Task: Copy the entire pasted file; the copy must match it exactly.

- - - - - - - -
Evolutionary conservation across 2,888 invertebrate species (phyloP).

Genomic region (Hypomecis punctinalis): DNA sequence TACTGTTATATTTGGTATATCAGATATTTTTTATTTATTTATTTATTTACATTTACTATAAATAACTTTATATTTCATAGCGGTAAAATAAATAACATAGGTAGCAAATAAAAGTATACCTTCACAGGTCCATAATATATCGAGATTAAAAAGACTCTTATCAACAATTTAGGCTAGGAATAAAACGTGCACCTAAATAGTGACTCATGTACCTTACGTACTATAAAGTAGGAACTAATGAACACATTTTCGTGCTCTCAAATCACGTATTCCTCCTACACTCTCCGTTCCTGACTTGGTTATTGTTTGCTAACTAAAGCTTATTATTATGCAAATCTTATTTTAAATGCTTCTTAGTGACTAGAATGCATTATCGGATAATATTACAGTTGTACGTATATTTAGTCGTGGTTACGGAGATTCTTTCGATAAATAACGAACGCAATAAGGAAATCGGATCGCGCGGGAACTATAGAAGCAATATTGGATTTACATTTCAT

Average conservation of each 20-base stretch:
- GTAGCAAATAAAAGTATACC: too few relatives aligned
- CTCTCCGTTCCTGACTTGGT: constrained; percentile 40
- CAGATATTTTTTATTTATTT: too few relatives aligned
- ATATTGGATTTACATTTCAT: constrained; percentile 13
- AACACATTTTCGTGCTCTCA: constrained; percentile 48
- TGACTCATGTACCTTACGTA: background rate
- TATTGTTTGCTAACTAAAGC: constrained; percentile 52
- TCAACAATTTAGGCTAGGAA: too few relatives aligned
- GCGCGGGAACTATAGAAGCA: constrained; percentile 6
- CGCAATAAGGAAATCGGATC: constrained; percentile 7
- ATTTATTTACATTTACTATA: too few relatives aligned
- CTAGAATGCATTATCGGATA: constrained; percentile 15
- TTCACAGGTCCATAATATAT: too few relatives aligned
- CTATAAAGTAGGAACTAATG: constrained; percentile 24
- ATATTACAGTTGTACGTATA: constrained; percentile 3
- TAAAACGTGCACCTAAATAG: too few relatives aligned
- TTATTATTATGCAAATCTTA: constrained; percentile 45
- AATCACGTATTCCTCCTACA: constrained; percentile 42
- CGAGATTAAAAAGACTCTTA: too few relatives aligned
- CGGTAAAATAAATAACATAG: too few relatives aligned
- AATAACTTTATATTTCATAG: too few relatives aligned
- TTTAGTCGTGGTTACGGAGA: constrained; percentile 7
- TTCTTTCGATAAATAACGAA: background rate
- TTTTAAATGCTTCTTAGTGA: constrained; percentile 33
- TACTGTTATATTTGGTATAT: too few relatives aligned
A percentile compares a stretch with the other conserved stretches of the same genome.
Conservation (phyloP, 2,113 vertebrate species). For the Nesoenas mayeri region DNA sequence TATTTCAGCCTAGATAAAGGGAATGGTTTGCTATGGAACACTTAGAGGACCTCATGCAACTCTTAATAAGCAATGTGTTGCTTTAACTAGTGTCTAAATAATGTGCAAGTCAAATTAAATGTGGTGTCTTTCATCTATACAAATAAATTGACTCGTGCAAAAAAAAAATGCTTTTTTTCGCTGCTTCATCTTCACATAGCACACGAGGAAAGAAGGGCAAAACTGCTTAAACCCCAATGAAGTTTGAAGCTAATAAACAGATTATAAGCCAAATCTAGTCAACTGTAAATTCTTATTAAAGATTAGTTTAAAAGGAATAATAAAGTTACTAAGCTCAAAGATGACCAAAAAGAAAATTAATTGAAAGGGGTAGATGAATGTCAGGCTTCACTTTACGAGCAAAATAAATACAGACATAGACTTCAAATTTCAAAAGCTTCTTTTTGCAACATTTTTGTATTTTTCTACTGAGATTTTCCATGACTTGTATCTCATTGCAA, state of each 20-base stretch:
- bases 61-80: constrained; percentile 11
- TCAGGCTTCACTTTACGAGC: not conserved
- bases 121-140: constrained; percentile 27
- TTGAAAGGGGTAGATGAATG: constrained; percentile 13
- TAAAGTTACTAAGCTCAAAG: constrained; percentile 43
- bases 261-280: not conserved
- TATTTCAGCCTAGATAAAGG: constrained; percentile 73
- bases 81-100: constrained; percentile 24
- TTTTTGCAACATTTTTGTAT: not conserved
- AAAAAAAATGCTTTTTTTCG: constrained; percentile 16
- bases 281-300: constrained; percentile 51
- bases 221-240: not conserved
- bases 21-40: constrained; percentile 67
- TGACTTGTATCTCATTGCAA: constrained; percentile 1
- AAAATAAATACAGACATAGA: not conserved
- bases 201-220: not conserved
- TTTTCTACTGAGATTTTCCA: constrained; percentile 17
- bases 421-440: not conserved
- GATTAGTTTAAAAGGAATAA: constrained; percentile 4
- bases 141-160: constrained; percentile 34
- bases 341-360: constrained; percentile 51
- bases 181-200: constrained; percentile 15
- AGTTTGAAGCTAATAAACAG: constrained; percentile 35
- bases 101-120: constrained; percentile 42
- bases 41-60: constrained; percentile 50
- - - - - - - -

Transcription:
Evolutionary conservation across 2,888 invertebrate species (phyloP).

Genomic region (Hypomecis punctinalis): DNA sequence TACTGTTATATTTGGTATATCAGATATTTTTTATTTATTTATTTATTTACATTTACTATAAATAACTTTATATTTCATAGCGGTAAAATAAATAACATAGGTAGCAAATAAAAGTATACCTTCACAGGTCCATAATATATCGAGATTAAAAAGACTCTTATCAACAATTTAGGCTAGGAATAAAACGTGCACCTAAATAGTGACTCATGTACCTTACGTACTATAAAGTAGGAACTAATGAACACATTTTCGTGCTCTCAAATCACGTATTCCTCCTACACTCTCCGTTCCTGACTTGGTTATTGTTTGCTAACTAAAGCTTATTATTATGCAAATCTTATTTTAAATGCTTCTTAGTGACTAGAATGCATTATCGGATAATATTACAGTTGTACGTATATTTAGTCGTGGTTACGGAGATTCTTTCGATAAATAACGAACGCAATAAGGAAATCGGATCGCGCGGGAACTATAGAAGCAATATTGGATTTACATTTCAT

Average conservation of each 20-base stretch:
- GTAGCAAATAAAAGTATACC: too few relatives aligned
- CTCTCCGTTCCTGACTTGGT: constrained; percentile 40
- CAGATATTTTTTATTTATTT: too few relatives aligned
- ATATTGGATTTACATTTCAT: constrained; percentile 13
- AACACATTTTCGTGCTCTCA: constrained; percentile 48
- TGACTCATGTACCTTACGTA: background rate
- TATTGTTTGCTAACTAAAGC: constrained; percentile 52
- TCAACAATTTAGGCTAGGAA: too few relatives aligned
- GCGCGGGAACTATAGAAGCA: constrained; percentile 6
- CGCAATAAGGAAATCGGATC: constrained; percentile 7
- ATTTATTTACATTTACTATA: too few relatives aligned
- CTAGAATGCATTATCGGATA: constrained; percentile 15
- TTCACAGGTCCATAATATAT: too few relatives aligned
- CTATAAAGTAGGAACTAATG: constrained; percentile 24
- ATATTACAGTTGTACGTATA: constrained; percentile 3
- TAAAACGTGCACCTAAATAG: too few relatives aligned
- TTATTATTATGCAAATCTTA: constrained; percentile 45
- AATCACGTATTCCTCCTACA: constrained; percentile 42
- CGAGATTAAAAAGACTCTTA: too few relatives aligned
- CGGTAAAATAAATAACATAG: too few relatives aligned
- AATAACTTTATATTTCATAG: too few relatives aligned
- TTTAGTCGTGGTTACGGAGA: constrained; percentile 7
- TTCTTTCGATAAATAACGAA: background rate
- TTTTAAATGCTTCTTAGTGA: constrained; percentile 33
- TACTGTTATATTTGGTATAT: too few relatives aligned
A percentile compares a stretch with the other conserved stretches of the same genome.
Conservation (phyloP, 2,113 vertebrate species). For the Nesoenas mayeri region DNA sequence TATTTCAGCCTAGATAAAGGGAATGGTTTGCTATGGAACACTTAGAGGACCTCATGCAACTCTTAATAAGCAATGTGTTGCTTTAACTAGTGTCTAAATAATGTGCAAGTCAAATTAAATGTGGTGTCTTTCATCTATACAAATAAATTGACTCGTGCAAAAAAAAAATGCTTTTTTTCGCTGCTTCATCTTCACATAGCACACGAGGAAAGAAGGGCAAAACTGCTTAAACCCCAATGAAGTTTGAAGCTAATAAACAGATTATAAGCCAAATCTAGTCAACTGTAAATTCTTATTAAAGATTAGTTTAAAAGGAATAATAAAGTTACTAAGCTCAAAGATGACCAAAAAGAAAATTAATTGAAAGGGGTAGATGAATGTCAGGCTTCACTTTACGAGCAAAATAAATACAGACATAGACTTCAAATTTCAAAAGCTTCTTTTTGCAACATTTTTGTATTTTTCTACTGAGATTTTCCATGACTTGTATCTCATTGCAA, state of each 20-base stretch:
- bases 61-80: constrained; percentile 11
- TCAGGCTTCACTTTACGAGC: not conserved
- bases 121-140: constrained; percentile 27
- TTGAAAGGGGTAGATGAATG: constrained; percentile 13
- TAAAGTTACTAAGCTCAAAG: constrained; percentile 43
- bases 261-280: not conserved
- TATTTCAGCCTAGATAAAGG: constrained; percentile 73
- bases 81-100: constrained; percentile 24
- TTTTTGCAACATTTTTGTAT: not conserved
- AAAAAAAATGCTTTTTTTCG: constrained; percentile 16
- bases 281-300: constrained; percentile 51
- bases 221-240: not conserved
- bases 21-40: constrained; percentile 67
- TGACTTGTATCTCATTGCAA: constrained; percentile 1
- AAAATAAATACAGACATAGA: not conserved
- bases 201-220: not conserved
- TTTTCTACTGAGATTTTCCA: constrained; percentile 17
- bases 421-440: not conserved
- GATTAGTTTAAAAGGAATAA: constrained; percentile 4
- bases 141-160: constrained; percentile 34
- bases 341-360: constrained; percentile 51
- bases 181-200: constrained; percentile 15
- AGTTTGAAGCTAATAAACAG: constrained; percentile 35
- bases 101-120: constrained; percentile 42
- bases 41-60: constrained; percentile 50